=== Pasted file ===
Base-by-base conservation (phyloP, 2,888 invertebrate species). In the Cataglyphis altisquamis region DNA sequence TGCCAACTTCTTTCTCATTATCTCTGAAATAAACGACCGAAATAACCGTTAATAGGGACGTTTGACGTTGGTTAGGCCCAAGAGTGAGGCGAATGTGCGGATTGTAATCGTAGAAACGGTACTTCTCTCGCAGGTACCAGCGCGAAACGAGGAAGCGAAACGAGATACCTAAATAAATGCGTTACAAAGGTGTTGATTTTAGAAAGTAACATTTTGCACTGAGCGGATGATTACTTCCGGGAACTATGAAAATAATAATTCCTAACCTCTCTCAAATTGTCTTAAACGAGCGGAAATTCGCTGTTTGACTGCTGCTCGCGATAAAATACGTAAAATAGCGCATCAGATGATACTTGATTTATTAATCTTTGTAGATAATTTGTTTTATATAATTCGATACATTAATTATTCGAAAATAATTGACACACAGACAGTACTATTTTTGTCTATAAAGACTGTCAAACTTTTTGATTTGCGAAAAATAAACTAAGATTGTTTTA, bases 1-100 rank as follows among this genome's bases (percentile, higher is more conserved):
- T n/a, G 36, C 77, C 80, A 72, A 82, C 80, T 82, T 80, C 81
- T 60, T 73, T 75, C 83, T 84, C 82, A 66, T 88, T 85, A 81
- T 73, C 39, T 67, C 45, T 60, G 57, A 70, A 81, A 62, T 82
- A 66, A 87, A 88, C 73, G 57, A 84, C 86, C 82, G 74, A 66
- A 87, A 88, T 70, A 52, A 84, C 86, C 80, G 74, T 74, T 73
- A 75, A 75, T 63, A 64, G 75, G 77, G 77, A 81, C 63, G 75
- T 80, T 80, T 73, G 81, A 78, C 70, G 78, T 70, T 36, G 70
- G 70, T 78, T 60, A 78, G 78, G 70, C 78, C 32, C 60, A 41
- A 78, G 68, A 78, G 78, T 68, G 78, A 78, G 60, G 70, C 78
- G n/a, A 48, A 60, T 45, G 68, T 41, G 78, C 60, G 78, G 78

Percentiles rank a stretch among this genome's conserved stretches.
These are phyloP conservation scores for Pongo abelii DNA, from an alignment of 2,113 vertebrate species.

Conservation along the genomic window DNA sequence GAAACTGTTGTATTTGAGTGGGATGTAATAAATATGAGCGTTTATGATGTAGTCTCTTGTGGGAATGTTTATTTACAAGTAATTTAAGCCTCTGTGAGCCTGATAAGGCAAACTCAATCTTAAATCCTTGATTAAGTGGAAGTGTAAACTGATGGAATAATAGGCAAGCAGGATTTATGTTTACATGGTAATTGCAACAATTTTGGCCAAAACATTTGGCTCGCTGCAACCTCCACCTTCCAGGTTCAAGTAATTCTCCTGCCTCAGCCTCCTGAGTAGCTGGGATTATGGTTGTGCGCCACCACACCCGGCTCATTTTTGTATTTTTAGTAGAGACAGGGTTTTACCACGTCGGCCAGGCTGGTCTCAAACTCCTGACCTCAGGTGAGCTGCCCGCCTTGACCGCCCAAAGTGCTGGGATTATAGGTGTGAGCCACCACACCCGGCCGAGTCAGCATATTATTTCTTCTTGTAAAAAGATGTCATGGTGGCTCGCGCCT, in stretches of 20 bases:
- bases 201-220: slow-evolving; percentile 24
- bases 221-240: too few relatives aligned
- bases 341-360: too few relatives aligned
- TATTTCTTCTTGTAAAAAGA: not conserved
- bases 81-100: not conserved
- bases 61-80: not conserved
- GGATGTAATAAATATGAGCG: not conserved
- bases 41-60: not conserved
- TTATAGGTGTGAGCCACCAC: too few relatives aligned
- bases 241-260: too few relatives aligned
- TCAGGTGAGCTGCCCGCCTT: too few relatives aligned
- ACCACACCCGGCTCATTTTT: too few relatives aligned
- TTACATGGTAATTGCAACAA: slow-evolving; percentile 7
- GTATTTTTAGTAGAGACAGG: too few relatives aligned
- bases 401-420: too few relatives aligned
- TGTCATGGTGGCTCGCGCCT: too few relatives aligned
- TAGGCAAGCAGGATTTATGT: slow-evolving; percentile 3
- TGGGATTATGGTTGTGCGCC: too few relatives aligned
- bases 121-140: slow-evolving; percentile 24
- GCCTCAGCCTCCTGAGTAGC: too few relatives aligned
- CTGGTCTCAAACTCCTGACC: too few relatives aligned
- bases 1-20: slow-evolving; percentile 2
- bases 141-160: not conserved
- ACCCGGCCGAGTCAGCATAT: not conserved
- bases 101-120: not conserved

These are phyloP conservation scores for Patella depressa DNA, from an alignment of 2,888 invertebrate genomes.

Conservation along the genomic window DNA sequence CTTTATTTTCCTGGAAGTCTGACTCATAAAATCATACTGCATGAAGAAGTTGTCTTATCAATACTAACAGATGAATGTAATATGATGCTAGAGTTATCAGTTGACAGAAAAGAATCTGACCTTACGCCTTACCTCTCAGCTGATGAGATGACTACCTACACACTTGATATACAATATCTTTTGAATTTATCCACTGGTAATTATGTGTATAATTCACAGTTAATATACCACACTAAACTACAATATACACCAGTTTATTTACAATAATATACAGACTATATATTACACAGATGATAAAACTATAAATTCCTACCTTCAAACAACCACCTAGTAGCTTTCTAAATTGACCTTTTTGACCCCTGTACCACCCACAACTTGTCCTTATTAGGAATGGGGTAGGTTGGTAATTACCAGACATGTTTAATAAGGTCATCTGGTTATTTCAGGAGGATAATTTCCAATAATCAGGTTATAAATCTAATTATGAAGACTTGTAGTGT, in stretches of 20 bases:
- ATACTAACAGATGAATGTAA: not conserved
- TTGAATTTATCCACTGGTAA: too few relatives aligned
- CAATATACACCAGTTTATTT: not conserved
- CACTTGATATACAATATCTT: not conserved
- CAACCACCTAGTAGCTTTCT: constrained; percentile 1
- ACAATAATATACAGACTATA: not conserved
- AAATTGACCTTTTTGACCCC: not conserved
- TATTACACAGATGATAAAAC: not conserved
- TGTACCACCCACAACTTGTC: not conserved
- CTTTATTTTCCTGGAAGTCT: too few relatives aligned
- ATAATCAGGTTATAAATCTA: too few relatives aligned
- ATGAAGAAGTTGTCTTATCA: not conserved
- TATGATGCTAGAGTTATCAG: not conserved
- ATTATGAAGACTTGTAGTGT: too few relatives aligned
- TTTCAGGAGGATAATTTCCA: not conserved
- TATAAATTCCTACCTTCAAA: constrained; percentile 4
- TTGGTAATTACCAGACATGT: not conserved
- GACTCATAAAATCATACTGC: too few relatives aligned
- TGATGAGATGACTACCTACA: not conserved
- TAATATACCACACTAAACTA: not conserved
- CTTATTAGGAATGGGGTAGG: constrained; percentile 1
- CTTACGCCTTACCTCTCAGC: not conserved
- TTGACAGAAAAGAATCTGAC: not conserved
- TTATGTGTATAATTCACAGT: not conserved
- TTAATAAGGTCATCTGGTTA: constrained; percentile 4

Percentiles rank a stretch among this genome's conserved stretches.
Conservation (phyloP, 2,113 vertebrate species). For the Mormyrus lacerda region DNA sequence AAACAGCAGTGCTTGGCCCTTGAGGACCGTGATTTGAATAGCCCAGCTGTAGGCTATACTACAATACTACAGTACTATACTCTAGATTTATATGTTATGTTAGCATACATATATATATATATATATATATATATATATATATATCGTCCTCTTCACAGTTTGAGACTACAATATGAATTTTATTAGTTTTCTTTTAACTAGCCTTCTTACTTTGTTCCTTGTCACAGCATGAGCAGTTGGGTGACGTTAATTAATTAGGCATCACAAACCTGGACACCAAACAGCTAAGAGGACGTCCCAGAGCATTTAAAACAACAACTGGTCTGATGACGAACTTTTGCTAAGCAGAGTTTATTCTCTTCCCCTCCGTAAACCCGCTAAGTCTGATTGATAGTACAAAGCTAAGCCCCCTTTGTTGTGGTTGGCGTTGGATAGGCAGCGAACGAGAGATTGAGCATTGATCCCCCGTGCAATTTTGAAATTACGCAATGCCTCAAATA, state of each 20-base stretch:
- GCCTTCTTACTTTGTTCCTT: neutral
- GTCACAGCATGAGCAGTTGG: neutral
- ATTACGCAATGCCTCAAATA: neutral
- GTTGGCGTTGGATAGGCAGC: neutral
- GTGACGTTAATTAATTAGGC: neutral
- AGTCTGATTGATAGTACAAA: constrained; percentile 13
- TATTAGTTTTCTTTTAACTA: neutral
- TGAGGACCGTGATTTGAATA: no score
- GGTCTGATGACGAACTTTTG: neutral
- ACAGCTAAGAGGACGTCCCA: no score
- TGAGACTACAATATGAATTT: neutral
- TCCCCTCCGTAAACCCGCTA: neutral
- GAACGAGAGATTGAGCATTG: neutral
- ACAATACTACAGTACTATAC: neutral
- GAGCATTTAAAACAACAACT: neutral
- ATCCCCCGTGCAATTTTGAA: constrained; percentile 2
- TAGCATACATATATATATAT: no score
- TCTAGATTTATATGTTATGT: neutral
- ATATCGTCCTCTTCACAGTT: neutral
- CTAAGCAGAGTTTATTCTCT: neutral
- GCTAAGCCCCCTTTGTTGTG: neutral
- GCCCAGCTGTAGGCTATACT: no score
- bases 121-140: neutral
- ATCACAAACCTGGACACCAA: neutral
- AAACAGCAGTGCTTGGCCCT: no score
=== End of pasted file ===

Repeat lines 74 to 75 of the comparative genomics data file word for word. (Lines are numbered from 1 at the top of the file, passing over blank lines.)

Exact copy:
- AGTCTGATTGATAGTACAAA: constrained; percentile 13
- TATTAGTTTTCTTTTAACTA: neutral